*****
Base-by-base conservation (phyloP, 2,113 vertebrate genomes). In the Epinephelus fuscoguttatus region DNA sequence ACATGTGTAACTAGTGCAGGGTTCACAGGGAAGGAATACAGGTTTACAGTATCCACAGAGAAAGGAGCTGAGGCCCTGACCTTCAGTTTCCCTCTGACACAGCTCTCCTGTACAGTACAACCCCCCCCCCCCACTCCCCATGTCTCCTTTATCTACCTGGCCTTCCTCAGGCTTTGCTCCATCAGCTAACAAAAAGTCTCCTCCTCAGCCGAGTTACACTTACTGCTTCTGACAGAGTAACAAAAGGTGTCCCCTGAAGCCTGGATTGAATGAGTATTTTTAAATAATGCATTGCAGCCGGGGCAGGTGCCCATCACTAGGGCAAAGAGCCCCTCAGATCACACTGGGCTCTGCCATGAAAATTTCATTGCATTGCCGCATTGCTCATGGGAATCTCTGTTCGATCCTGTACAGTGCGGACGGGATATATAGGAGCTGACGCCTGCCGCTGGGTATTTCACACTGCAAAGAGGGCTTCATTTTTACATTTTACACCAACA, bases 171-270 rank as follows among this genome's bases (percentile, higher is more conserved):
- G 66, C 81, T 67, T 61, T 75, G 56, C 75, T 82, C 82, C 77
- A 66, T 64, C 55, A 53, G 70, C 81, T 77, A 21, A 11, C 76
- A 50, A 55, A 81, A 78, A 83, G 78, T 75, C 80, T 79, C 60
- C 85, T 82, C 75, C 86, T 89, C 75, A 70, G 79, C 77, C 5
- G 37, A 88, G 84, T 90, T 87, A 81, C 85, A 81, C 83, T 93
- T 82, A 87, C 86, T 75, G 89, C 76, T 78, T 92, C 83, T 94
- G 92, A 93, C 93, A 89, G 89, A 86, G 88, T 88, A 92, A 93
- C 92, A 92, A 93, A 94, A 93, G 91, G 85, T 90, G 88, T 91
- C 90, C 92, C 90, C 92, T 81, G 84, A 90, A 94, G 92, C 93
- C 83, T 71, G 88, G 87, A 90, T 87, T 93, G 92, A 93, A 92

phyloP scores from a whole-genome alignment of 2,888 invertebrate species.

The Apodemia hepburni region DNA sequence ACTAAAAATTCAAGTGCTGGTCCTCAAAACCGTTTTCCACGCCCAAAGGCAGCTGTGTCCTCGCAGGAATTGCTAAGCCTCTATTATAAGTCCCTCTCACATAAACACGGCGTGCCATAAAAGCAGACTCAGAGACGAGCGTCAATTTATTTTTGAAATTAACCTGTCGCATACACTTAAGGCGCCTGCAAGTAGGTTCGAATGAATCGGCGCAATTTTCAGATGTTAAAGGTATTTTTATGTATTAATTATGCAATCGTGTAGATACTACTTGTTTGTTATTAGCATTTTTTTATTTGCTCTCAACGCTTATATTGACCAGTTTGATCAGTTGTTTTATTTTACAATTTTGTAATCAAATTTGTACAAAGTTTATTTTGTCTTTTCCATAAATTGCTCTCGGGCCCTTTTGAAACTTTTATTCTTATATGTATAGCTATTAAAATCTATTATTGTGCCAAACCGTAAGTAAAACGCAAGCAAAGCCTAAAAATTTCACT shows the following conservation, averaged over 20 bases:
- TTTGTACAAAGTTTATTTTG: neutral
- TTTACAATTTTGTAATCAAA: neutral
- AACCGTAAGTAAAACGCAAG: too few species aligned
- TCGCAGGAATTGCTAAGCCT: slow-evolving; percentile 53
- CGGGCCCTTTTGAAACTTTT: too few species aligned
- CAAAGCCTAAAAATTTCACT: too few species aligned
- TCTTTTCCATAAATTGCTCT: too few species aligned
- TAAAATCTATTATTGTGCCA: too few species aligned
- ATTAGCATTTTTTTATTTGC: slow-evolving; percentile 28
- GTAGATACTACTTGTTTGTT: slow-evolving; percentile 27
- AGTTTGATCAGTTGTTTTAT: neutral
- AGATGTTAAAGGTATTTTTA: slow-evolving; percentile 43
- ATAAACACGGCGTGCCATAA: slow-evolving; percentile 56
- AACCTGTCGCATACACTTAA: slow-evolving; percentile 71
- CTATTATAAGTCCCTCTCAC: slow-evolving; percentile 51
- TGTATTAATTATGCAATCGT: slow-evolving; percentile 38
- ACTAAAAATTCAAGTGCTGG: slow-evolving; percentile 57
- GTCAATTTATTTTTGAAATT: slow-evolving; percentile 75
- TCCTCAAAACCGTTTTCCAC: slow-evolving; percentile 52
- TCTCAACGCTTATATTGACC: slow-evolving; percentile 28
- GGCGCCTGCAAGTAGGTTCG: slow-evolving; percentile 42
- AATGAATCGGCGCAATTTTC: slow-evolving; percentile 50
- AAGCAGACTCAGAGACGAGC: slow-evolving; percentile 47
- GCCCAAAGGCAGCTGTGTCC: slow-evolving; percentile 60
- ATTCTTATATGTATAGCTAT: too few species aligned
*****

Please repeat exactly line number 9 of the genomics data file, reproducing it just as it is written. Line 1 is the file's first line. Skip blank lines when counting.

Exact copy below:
- C 92, A 92, A 93, A 94, A 93, G 91, G 85, T 90, G 88, T 91